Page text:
By Reginald Johnson
Three huge issues have received almost no attention so far in this year's presidential election campaign: global warming, the corporate takeover of election financing and the future of Social Security.
I’m hoping the silence around these issues will change in this month’s debates, which begin Wednesday night in Denver.
The format for the first debate is that Jim Lehrer, of PBS, will ask questions of his choosing about domestic policy. It would be better if there were a team of journalists asking questions, but this is the format. All the other debates will have a similar format, except one which will see citizens ask questions in a town hall setting.
At tomorrow’s debate it will be up to Lehrer to ask questions of the greatest relevance. Let’s hope he does his job.
Despite what is being called a “planetary emergency” relating to global warming, President Barack Obama and Republican challenger Mitt Romney haven’t touched the issue of climate change during the campaign. And apparently the elite Washington press corps hasn’t bothered to ask them what their approaches are to dealing with his massive problem, since we haven’t heard anything about it.
Lehrer needs to ask President Obama why he hasn’t shown more leadership in dealing with climate change during his first term. While Obama has done a few positive things, such as issuing improved fuel economy standards for cars and setting CO2 standards for cars and new power plants, he has not advocated the kind of sweeping program that’s really needed to slow global warming. He needs to go before the American people and lay out how serious this problem is, and propose a comprehensive plan to turn the nation to a green economy and turn away from fossil fuels. It’s also imperative that he show real leadership on the global level, something he hasn’t done so far.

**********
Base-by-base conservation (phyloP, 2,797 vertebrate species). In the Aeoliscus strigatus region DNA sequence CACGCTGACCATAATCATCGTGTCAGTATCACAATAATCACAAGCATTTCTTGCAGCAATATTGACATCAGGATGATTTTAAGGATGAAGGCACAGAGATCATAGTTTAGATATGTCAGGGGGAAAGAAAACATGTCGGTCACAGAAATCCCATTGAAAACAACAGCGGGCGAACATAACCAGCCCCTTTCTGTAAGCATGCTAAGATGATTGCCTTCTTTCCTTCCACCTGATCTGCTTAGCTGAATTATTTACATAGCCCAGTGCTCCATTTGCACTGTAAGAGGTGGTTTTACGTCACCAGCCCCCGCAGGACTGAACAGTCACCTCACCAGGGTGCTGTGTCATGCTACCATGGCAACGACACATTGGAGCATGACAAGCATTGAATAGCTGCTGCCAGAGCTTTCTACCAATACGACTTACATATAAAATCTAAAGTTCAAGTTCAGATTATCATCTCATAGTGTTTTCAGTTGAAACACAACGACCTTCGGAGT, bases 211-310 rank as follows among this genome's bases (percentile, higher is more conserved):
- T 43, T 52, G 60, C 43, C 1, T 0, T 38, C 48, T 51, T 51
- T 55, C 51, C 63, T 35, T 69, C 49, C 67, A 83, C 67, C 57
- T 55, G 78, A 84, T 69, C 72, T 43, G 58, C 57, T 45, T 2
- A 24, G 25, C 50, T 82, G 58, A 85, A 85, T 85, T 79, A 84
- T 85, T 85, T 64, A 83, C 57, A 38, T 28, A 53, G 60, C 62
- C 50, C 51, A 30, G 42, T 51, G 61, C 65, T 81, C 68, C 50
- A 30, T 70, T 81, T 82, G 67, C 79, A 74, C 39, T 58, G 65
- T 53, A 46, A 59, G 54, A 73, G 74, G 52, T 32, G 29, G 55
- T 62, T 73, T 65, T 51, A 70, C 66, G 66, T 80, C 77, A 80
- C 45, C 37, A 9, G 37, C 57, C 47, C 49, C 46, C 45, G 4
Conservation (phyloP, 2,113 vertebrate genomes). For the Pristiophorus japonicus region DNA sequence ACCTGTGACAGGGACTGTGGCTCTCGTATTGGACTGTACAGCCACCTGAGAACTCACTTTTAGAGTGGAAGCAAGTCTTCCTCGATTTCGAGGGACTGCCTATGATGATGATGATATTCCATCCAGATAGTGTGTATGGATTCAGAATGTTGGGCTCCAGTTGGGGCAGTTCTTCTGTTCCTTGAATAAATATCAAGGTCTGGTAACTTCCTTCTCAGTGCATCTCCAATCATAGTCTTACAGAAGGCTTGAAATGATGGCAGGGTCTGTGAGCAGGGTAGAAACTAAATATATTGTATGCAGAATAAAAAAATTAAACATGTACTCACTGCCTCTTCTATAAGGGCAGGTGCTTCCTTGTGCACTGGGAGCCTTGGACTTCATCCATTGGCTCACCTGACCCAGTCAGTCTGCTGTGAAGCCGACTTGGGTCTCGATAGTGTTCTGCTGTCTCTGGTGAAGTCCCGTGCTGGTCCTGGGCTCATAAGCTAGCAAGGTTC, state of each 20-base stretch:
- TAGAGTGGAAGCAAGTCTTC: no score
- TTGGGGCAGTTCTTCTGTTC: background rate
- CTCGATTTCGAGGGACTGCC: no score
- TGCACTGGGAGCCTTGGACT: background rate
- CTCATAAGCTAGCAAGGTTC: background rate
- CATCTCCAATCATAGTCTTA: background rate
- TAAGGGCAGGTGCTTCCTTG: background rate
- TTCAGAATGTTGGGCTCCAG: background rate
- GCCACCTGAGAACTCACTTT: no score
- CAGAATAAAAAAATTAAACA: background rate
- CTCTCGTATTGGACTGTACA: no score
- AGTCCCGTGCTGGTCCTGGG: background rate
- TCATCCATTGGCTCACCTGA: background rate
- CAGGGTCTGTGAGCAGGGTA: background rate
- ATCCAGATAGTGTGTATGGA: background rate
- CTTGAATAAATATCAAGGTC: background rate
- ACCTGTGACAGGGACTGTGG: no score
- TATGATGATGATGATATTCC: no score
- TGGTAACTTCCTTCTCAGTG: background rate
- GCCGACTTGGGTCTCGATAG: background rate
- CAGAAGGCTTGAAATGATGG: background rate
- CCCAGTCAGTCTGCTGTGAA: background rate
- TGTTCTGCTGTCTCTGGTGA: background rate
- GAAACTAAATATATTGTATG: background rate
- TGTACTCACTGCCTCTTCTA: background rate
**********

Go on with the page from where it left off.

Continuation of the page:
Romney needs to be asked how he can be taken seriously as a presidential candidate when he has the audacity to question the reality of global warming. The GOP candidate claims that climate science is “unsettled,” despite the mountain of studies indicating otherwise. He’s come out against a carbon tax and would continue the Republican attack on the EPA for trying to regulate carbon emissions. Lehrer needs to question him on these wholly irresponsible positions.
Then there’s Social Security. The two main presidential candidates need to come clean about how they view this long-standing old-age benefit program, which sustains hundreds of millions of people. Up to this point, Obama has played his usual evasive game of ‘I support it, but….’ He set up the Bowles-Simpson deficit reduction commission a couple of years ago that recommended a cut in Social Security cost of living adjustments. Obama said he agreed with the plan. But lately, during the election campaign, Vice President Joe Biden has gone around and stated emphatically that no cuts are planned for Social Security.